This is part of a series examining ethics, transparency and campaign finance proposals in the states.
Washington, D.C. is the only place in the country where money-in-politics reform is a tough sell. Outside the Beltway, America’s cities and states are taking the lead in implementing innovative policy solutions that get to the heart of the problem. Here’s a run-down on what’s happening right now:
- Arkansas organizers are gathering signatures for a ballot initiative that would require stricter disclosure requirements and contribution limits. It also calls for a constitutional amendment to overturn Citizens United. If voters pass the initiative later this year, Arkansas would be the first southern state to support the reform amendment, and the seventeenth state overall. If you want to volunteer for the Arkansas Democracy Coalition, check out their website!
- In judicial news, a Ninth Circuit Appeals Panel upheld a Hawaii law that restricts government contractors from making campaign contributions. It’s a common sense law that ensures Hawaii tax dollars go to the best company for the job, not just the biggest campaign donor.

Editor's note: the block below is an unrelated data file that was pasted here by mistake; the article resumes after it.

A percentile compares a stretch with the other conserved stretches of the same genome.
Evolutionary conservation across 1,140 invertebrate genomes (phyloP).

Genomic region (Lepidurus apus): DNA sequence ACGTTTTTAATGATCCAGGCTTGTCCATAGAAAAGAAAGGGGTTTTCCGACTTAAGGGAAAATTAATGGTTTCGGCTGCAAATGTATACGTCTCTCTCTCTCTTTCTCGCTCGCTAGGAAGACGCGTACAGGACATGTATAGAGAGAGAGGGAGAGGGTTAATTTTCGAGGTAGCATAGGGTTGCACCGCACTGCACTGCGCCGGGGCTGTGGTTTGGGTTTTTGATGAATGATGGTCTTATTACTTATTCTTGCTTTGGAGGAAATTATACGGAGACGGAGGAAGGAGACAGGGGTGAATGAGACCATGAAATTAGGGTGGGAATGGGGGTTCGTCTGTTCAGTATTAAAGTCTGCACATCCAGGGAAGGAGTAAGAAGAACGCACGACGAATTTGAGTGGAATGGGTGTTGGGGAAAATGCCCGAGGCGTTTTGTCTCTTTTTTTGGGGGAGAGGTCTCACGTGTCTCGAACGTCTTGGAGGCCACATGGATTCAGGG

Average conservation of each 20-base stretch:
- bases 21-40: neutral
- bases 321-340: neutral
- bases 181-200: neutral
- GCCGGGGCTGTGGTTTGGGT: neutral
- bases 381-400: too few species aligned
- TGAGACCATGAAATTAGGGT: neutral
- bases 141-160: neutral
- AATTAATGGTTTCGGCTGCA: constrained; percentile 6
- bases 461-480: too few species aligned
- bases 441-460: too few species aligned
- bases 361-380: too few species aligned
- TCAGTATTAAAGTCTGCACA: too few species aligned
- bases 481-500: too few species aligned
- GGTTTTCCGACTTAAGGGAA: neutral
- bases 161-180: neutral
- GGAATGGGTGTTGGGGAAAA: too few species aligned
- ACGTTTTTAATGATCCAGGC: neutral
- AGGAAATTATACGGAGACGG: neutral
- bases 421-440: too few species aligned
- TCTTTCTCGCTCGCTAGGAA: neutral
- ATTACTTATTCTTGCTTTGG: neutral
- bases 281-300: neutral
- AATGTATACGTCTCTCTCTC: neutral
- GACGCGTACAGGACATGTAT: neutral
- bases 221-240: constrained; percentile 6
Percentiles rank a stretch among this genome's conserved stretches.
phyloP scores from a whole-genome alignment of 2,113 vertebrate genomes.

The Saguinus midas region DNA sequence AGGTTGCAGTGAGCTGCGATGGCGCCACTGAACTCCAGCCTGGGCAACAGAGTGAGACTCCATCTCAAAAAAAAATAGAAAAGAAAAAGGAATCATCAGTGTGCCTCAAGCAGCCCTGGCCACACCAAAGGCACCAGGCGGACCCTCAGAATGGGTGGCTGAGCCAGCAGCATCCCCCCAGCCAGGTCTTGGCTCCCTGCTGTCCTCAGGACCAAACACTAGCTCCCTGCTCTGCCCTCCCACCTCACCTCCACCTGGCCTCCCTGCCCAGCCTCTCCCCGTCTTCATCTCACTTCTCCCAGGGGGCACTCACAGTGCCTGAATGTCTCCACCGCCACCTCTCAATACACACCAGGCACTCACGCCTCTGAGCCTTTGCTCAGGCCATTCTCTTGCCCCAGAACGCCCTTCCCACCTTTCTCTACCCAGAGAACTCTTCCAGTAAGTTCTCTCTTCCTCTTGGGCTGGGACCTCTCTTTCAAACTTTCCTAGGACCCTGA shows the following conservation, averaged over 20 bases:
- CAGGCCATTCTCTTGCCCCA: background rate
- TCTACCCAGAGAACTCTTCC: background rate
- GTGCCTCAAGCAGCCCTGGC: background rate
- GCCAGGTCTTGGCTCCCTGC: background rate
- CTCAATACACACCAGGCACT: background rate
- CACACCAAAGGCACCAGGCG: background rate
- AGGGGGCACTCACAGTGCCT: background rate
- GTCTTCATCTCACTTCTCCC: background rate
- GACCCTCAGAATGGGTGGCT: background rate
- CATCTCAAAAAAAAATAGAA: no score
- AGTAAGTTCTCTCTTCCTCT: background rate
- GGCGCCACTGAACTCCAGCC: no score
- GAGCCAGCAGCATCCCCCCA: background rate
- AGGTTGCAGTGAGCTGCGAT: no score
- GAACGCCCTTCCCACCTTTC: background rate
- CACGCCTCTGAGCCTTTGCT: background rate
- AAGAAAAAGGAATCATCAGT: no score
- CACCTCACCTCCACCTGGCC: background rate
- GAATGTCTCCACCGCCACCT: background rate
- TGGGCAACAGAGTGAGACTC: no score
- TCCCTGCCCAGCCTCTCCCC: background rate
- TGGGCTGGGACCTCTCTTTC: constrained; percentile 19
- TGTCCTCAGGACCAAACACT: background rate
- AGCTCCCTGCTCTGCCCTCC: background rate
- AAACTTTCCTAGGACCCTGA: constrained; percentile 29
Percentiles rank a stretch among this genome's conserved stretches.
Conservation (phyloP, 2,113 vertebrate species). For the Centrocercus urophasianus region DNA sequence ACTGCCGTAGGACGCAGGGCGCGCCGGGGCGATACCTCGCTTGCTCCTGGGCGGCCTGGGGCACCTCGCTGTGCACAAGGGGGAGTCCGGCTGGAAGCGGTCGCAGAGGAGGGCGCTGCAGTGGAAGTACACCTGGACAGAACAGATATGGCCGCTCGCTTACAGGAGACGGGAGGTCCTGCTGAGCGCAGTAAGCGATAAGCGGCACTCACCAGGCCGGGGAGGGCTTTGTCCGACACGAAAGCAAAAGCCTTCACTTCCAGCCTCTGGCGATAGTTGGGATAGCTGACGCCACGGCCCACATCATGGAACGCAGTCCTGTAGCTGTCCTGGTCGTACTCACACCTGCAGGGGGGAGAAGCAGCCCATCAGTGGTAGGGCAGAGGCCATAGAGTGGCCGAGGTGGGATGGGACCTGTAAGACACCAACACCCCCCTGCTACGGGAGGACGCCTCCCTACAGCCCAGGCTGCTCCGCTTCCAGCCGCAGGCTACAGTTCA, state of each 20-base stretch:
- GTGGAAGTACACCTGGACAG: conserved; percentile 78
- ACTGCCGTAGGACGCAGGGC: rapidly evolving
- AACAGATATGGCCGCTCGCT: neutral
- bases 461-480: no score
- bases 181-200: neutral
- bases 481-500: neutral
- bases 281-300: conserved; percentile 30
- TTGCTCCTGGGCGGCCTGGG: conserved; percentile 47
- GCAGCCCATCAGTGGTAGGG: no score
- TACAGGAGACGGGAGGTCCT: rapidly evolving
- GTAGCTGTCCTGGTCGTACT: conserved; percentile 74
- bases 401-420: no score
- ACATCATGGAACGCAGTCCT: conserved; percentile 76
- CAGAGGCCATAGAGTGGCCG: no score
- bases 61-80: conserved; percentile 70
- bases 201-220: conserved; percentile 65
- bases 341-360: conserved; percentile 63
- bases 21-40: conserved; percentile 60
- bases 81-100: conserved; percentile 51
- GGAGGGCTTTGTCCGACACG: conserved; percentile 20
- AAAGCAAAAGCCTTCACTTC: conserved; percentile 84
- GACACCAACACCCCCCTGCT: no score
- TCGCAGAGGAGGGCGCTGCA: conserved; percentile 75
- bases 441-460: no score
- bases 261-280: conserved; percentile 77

- Oregon is moving closer to passing campaign contribution limits for legislative races. The Beaver State is one of six remaining without any campaign contribution limits, as Oregon’s two previous attempts to implement restrictions have been overturned by the State Supreme Court.
- Texas has recently seen a spate of Republican-led legislative proposals to increase dark money disclosure requirements. While the bills narrowly failed, the growing bipartisan push for reform is a real step in the right direction.
- In the Pacific Northwest, a Seattle group pushing for a voucher-based public financing ballot initiative filed 32,000 signatures with the City Clerk. I-122 would give voters four $25 vouchers to contribute to any candidate or candidates running for city office.
Capitol Hill ought to take note. Overall, more than 125 bills dealing with campaign finance reform have been introduced in 33 statehouses in the past five months, according to the National Institute on Money in State Politics.